Fall River mayor Paul Coogan has been telling the media about his focus and his plan to rid the city of the abandon homes and storefront that are an eyesore.
Coogan went as far as to have a friend who understands the real estate world to look up the owner of a property that needs significant repairs or to take it down. Coogan stated that he called the owner, asking him what his plan for the property. Coogan told the owner they need to fix it up or sell it because it can’t just sit there like that. Coogan said he is going all around the city looking at homes and stores that require repair or need to be wrecked or sold.
Fall River has its fair share of properties that, for a host of reasons, needs a lot of repairs. Some are due to landlords who live out of the city and let them run down. Some have bank liens, and others have city tax liens. The tax lies are a big problem. The city building inspectors will not give a permit to repair for any place that has back tax unpaid. That is where Mayor Coogan is going to need to think outside the box and permit the owners to improve the houses or stores.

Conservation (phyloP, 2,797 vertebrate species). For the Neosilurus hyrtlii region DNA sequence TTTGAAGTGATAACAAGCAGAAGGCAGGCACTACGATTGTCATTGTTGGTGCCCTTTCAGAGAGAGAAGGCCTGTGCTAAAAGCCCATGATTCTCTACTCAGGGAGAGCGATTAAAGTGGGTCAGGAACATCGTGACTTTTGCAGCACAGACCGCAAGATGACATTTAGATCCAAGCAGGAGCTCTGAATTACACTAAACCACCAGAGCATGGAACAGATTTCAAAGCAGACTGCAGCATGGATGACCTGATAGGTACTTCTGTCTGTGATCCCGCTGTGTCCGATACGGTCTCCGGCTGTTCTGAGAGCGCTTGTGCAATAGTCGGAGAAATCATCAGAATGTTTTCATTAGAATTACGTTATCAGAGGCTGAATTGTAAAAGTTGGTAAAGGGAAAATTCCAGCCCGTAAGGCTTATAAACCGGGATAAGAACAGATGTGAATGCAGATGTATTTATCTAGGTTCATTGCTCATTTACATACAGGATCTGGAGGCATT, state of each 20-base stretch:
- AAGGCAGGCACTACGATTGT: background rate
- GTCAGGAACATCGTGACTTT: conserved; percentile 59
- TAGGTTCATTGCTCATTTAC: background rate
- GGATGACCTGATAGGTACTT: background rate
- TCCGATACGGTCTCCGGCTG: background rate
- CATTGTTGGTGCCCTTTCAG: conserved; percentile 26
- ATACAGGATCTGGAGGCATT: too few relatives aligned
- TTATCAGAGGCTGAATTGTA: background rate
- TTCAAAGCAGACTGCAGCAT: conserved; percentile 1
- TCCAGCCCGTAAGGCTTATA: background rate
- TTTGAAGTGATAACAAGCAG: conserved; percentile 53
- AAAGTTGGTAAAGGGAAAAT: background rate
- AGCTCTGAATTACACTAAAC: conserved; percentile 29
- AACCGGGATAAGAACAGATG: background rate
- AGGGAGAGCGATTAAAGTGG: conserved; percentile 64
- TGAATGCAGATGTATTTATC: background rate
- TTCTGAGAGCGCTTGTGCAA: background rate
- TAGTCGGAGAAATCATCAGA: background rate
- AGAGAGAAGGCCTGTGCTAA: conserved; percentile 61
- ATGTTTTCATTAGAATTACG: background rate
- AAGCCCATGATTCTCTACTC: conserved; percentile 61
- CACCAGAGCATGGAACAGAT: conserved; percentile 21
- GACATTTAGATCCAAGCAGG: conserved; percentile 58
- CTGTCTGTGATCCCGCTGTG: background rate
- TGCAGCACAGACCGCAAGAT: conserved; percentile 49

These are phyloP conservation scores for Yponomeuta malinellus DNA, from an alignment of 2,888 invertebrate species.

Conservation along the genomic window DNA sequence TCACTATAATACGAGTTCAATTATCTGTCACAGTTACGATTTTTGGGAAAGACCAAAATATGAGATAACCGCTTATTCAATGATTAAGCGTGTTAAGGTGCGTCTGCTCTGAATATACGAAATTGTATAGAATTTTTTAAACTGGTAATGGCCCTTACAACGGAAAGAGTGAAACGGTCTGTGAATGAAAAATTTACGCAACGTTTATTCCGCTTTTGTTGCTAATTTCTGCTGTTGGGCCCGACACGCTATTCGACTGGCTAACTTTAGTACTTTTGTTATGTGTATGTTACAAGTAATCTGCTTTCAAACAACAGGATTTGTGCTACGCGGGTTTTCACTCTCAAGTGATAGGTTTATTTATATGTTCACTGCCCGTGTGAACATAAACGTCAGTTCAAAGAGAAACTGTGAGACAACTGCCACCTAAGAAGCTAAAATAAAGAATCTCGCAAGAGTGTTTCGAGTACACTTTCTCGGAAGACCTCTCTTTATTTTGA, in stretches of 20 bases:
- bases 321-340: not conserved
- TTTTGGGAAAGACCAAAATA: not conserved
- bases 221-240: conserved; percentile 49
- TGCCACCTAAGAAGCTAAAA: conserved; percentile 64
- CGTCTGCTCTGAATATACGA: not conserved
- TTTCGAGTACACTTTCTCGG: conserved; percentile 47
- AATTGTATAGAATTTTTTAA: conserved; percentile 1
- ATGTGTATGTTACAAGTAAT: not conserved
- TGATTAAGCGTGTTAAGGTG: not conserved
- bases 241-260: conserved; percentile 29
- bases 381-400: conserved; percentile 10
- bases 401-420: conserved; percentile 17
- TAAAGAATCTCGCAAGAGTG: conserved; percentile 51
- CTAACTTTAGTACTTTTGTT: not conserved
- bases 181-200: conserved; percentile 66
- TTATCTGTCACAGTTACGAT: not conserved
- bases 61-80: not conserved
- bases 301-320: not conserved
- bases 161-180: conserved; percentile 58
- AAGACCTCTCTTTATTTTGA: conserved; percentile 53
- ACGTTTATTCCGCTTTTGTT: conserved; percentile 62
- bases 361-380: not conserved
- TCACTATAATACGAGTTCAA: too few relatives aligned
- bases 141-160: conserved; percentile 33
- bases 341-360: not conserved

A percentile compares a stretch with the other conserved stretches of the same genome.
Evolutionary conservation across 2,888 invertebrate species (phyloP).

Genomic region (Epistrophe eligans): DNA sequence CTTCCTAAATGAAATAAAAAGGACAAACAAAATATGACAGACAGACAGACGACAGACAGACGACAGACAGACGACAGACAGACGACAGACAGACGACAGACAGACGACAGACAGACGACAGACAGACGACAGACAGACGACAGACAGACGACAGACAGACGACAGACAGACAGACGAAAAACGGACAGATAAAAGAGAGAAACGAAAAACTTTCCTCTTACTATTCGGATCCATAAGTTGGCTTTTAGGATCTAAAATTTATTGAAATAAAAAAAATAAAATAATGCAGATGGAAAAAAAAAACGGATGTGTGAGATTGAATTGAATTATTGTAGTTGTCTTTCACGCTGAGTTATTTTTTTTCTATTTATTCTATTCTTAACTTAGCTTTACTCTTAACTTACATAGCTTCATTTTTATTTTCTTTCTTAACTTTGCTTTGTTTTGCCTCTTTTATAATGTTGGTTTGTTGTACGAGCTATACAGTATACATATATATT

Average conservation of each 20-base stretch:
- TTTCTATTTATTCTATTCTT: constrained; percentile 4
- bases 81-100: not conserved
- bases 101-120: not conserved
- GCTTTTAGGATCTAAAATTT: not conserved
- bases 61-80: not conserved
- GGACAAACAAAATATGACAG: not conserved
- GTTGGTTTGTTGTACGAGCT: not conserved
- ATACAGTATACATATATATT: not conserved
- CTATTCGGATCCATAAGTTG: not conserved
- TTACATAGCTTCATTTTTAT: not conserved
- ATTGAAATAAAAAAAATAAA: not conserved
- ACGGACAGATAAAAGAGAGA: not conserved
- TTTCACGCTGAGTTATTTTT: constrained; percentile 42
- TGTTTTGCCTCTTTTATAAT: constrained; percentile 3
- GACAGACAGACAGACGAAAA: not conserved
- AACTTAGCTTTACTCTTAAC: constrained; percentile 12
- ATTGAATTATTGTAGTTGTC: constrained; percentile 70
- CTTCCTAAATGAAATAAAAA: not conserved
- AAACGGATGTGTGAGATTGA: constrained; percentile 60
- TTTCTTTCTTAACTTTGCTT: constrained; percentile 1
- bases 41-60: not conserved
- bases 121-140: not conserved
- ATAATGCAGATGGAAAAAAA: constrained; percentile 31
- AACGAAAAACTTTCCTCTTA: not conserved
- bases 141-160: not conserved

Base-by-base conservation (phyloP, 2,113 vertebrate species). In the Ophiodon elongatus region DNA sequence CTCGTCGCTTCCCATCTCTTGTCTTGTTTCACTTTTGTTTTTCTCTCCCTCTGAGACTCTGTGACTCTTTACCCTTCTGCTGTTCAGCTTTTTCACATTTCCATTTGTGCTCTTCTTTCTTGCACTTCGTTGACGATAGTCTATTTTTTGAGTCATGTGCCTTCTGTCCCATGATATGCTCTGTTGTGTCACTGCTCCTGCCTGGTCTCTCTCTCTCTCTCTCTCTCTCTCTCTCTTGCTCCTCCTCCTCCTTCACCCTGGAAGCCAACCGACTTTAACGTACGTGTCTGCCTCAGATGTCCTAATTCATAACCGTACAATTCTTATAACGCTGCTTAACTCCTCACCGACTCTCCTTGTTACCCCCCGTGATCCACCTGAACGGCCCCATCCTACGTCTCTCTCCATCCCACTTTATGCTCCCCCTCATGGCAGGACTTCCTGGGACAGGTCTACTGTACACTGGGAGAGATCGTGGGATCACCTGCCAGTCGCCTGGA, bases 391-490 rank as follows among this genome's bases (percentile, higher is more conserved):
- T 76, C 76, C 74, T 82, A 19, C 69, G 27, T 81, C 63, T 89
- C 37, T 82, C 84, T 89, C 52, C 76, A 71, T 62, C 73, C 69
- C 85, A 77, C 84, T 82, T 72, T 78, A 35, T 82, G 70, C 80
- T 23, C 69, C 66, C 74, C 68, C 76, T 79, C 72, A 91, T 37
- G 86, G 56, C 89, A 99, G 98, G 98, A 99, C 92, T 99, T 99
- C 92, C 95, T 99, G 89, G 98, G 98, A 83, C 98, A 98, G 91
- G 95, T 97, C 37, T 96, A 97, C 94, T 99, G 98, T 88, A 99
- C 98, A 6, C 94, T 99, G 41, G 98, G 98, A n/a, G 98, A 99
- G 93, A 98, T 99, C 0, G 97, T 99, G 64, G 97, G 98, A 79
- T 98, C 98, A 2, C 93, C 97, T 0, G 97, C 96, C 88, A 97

Coogan had said that he wants to see if he can find a way to get these properties fixed up and on the tax rolls. Houses in some areas are going to be more of a challenge for him to work out a plan. Area’s like 5th Street, Gorky Row, Pleasant St in the Flint are area’s that it’s hard to find anyone to invest there. You don’t have much-walking traffic that has extra cash to spend in a store. The stores go out of business, and the property owner has no rents to pay the taxes and note. In the end, some walk away from the properties.
One thing we don’t hear much about since the election is over is the big drug problem here in the city. Truth is the neighborhoods with the most drugs are the ones that have the most abandon or blighted properties. Coogan is going to find it very hard to get anyone to invest in these high drug use areas. Why would they? Why would someone put their money into a property that is in a drug-infested area? There is no (ROI), return on investment.
The first thing that needs to happen is to show the city and the neighborhoods that the mayor cares about the drug problem, and he is actively working on plans to decrease the drug dealing and use. Not having a Drug Reduction Plan is not how you show people you want them to invest in an area. No action or coordinator, no visible work. It sends a lousy message to the homeowner, business, and potential investors.
Let’s not put the cart before the horse, which appears to be what is happening right now.